Ep 17: Bad-Timing Risk: Retirement Income Planning Series – Part 2

Ep 17: Bad-Timing Risk: Retirement Income Planning Series – Part 2

The Smart Take:

We continue on with the series by discussing a lesser known type of risk called bad-timing risk. What happens when you retire into a bad period in the market? How can a few years of negative returns affect the outcome of your retirement?

Prefer to read? See below for the transcript of the show.

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The Host:

Kevin Kroskey – AboutContact

Introduction:                     00:03                     Welcome to Retire Smarter with Kevin Kroskey. Find answers to your toughest questions and get educated about the financial world. It’s time to Retire Smarter.

Walter Storholt:                00:15                     It’s another edition of the Retire Smarter podcast, Walter Storeholt here with you. Thanks so much for taking some time to join us for another episode. I’m joined as always by Kevin Kroskey, President and a Wealth Advisor at

Walter Storholt:                00:26                     True Wealth Design serving you in Northeast Ohio with offices in Akron and Canfield. They’ve got a fantastic team at True Wealth Design. If you want to find out more about them, just go to TrueWealthDesign.com you can subscribe to the podcast, learn lots of great information about the team, listen to past episodes, all sorts of good stuff there on the website as well. And it’s actually important for you to know that because this is part two of a series that we’re currently doing. So I invite you to go back to one episode. You could probably go ahead and listen to this one without having listened to the first one, but you’ll want to hear the entire series eventually. So go back to episode 16 right before this one and make sure you listen to part one of our retirement income planning series. Kevin, thanks for taking the time to join us once again and I’ll walk through today’s a topic. I hope you’re doing well.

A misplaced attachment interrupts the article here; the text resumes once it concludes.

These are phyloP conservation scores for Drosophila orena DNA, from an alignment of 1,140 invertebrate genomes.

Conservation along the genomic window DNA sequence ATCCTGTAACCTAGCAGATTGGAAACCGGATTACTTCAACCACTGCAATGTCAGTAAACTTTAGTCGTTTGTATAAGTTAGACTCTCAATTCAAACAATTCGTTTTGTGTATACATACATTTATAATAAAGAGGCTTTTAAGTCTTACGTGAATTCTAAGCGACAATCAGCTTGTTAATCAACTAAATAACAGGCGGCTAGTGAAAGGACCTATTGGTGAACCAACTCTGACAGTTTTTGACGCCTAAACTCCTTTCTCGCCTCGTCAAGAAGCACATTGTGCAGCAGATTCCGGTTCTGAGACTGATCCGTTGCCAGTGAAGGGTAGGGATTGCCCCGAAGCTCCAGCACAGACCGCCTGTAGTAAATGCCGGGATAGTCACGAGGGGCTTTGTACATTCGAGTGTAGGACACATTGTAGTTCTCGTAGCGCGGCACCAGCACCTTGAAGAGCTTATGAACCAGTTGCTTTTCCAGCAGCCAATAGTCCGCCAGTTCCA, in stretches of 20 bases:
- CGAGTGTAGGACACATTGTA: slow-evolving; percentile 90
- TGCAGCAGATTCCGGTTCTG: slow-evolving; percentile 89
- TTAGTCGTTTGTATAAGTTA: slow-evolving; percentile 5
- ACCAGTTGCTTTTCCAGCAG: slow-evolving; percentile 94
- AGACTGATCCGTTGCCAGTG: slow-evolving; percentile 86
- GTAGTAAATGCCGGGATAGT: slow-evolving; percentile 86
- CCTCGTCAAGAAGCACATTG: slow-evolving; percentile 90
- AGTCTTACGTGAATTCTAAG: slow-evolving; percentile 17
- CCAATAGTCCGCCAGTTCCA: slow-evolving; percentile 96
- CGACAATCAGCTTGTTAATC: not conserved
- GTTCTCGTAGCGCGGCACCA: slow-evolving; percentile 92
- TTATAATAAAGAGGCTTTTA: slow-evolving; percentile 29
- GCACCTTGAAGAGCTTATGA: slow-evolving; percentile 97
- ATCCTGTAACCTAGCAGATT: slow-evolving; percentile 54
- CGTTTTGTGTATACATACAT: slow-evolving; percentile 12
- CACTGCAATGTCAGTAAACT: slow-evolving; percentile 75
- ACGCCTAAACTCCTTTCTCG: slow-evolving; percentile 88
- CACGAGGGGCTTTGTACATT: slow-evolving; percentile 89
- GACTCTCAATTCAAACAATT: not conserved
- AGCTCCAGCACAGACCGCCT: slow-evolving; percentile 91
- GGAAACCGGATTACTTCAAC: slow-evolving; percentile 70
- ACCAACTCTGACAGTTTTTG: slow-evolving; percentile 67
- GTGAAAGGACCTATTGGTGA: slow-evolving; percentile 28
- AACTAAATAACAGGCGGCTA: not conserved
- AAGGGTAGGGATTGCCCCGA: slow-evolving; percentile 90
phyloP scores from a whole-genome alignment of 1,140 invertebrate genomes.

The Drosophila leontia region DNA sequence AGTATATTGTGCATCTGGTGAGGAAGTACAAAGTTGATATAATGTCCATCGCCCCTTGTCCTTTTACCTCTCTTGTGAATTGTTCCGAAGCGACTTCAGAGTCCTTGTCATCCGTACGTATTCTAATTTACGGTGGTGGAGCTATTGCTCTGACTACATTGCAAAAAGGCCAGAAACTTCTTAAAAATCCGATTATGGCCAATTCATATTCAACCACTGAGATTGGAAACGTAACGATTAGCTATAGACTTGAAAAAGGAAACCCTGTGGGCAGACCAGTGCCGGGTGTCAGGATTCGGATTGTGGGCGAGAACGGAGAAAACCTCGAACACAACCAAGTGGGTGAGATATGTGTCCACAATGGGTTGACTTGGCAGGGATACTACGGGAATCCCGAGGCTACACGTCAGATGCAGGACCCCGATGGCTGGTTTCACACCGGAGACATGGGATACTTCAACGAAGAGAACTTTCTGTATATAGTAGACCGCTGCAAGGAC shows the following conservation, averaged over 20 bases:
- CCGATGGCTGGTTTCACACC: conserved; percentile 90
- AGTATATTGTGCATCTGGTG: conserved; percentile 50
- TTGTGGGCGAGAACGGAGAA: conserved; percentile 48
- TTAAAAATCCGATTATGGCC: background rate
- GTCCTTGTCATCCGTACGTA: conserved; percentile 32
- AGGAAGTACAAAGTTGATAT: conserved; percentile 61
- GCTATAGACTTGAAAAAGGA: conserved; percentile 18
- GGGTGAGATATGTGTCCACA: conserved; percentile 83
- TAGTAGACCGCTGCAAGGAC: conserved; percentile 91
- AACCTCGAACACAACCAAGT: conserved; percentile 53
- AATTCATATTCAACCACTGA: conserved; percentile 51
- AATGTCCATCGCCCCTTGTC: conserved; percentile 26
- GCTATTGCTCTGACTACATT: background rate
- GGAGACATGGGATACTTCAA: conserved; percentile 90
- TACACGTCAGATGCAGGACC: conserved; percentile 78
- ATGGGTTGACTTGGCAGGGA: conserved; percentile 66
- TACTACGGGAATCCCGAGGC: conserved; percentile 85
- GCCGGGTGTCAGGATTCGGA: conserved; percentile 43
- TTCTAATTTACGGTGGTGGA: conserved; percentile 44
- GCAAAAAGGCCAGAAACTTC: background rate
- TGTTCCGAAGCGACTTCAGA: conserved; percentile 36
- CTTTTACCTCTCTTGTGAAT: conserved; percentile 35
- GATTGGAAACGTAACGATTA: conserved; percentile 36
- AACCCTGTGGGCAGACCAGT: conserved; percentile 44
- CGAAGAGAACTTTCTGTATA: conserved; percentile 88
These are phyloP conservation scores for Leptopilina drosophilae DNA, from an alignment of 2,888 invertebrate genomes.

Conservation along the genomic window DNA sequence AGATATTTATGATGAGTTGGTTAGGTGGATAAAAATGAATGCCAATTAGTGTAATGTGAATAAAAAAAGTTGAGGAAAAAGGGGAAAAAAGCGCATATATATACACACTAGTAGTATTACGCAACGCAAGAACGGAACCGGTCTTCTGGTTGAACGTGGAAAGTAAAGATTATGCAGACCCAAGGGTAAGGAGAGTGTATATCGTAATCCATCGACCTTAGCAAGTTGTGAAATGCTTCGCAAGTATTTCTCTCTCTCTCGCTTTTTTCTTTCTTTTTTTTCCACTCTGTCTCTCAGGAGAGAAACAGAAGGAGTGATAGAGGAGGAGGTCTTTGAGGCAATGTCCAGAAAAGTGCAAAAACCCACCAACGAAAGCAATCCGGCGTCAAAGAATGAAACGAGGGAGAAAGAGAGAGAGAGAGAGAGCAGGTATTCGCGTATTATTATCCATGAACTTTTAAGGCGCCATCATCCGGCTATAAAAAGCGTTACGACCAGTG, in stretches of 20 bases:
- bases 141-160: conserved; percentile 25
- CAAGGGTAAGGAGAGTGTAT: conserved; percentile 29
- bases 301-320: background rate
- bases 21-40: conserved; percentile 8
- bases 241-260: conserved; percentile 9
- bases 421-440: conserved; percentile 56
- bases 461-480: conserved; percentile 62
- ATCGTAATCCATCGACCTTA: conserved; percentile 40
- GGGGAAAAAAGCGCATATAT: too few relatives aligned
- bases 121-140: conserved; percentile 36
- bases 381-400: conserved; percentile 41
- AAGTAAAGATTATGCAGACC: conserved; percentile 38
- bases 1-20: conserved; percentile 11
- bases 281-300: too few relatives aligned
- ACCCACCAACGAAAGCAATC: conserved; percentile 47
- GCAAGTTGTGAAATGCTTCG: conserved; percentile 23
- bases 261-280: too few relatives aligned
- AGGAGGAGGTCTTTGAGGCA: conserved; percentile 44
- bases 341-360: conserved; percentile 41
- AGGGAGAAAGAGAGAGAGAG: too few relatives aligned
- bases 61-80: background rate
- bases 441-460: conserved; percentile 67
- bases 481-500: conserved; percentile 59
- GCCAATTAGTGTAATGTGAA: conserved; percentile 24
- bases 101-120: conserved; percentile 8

Kevin Kroskey:                  01:11                     I am Walter. I hope the same for you. I’m excited to talk about retirement income today.

Walter Storholt:                01:15                     Well that’s a really important topic for anybody that is maybe excited about their retirement future. And through this series, we’re pointing out some of the things that you want to keep in mind when it comes to retirement income. Some of the risks that we face, some of the issues that folks will wonder a little bit about and how they’re going to successfully plan for their retirement. And we talked on part one, Kevin, just a little bit about why creating a retirement income plan is so essential. We use that as sort of a building block episode for this series. But today we’re going to dive into talking about a particular type of risk, something that you’ve coined bad timing risk. What do we need to know about bad timing risk?